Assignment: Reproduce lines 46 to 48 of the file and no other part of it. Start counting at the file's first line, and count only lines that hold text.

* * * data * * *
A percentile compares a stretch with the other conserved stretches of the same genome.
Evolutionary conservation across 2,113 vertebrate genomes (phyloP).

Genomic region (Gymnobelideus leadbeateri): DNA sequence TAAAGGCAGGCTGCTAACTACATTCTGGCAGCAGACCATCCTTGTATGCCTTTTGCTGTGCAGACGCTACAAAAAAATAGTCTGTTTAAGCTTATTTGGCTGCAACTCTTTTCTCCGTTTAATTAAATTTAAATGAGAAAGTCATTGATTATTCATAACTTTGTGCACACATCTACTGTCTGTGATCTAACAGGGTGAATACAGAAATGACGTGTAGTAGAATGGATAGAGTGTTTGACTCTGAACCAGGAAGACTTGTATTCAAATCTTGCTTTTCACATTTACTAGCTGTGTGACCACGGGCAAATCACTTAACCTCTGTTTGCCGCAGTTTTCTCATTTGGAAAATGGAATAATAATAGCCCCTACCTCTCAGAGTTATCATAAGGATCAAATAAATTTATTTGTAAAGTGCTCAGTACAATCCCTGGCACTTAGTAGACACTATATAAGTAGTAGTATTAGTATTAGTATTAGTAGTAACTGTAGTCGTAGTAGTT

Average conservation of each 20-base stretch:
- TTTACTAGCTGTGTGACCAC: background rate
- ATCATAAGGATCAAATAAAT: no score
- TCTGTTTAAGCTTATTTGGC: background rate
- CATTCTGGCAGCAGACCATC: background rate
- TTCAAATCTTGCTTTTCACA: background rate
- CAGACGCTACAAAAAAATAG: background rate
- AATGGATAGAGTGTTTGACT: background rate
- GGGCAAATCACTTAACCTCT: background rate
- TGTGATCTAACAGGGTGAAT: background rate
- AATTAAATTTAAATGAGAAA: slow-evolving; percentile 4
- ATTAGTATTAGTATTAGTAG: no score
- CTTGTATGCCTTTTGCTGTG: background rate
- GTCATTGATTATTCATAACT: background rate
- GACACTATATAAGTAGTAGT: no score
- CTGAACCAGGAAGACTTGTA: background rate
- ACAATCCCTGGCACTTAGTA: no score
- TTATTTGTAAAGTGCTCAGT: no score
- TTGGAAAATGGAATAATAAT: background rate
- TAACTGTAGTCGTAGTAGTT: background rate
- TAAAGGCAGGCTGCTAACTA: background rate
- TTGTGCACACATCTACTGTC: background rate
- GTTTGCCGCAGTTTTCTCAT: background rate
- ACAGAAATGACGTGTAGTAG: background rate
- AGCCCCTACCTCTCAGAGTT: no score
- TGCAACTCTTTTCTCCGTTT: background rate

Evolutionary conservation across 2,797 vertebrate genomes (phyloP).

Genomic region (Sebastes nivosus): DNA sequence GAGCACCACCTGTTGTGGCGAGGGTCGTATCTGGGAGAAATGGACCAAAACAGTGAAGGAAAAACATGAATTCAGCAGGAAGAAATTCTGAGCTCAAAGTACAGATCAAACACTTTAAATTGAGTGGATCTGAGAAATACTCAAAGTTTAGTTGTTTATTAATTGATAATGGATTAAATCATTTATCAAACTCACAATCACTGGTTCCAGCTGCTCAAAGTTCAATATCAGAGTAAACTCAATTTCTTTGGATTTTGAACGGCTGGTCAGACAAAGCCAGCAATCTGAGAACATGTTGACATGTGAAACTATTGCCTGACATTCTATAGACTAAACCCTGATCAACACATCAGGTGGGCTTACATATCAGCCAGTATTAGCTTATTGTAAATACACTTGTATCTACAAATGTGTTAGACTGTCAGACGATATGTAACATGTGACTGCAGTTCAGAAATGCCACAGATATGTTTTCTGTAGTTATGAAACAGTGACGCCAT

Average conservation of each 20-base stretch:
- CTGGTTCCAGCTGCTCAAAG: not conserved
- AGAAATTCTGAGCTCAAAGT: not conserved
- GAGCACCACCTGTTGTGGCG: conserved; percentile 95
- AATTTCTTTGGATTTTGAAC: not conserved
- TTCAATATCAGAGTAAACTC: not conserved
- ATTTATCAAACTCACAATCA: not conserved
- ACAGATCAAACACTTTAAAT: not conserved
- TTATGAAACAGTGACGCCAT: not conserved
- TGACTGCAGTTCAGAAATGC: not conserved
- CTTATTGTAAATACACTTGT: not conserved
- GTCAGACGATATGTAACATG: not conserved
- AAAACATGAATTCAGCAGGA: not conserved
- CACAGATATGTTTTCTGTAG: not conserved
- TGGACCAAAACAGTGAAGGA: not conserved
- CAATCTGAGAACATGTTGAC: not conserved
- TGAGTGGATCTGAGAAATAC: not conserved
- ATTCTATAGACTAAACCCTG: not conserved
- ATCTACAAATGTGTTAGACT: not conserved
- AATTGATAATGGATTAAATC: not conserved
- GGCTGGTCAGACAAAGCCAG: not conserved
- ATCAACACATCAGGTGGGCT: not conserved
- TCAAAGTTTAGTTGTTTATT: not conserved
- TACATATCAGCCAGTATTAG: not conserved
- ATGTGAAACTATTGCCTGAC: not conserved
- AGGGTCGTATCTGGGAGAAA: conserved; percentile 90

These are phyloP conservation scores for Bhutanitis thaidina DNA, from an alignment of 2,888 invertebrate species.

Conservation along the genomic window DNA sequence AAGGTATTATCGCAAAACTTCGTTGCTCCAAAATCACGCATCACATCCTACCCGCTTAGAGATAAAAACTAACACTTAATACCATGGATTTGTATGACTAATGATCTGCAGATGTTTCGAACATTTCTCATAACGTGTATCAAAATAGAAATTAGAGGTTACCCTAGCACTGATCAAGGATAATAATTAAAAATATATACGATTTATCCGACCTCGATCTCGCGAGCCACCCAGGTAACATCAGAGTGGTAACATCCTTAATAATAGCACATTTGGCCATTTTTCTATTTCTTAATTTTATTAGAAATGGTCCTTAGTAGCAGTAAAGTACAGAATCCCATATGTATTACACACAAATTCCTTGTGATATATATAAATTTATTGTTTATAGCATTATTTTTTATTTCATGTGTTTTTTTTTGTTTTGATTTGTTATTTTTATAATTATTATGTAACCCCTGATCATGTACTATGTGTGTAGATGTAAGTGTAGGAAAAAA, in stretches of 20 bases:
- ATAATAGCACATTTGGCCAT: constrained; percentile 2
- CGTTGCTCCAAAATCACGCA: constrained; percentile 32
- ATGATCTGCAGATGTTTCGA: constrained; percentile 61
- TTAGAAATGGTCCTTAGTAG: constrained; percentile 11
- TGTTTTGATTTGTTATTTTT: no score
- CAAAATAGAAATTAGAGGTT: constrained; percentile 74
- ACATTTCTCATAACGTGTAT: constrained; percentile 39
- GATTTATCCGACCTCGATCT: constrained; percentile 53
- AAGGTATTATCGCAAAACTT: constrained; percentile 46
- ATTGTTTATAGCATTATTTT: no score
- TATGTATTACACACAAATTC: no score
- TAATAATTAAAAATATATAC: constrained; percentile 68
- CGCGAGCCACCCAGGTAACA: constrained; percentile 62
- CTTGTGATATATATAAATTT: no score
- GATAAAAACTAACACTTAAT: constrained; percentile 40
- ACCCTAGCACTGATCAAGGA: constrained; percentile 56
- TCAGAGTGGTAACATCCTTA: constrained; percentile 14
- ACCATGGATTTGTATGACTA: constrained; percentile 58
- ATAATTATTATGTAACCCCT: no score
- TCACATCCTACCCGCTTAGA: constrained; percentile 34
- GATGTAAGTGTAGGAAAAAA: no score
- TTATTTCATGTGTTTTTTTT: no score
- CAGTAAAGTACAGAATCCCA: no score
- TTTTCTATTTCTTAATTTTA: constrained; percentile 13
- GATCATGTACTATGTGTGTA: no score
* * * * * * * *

- TGGACCAAAACAGTGAAGGA: not conserved
- CAATCTGAGAACATGTTGAC: not conserved
- TGAGTGGATCTGAGAAATAC: not conserved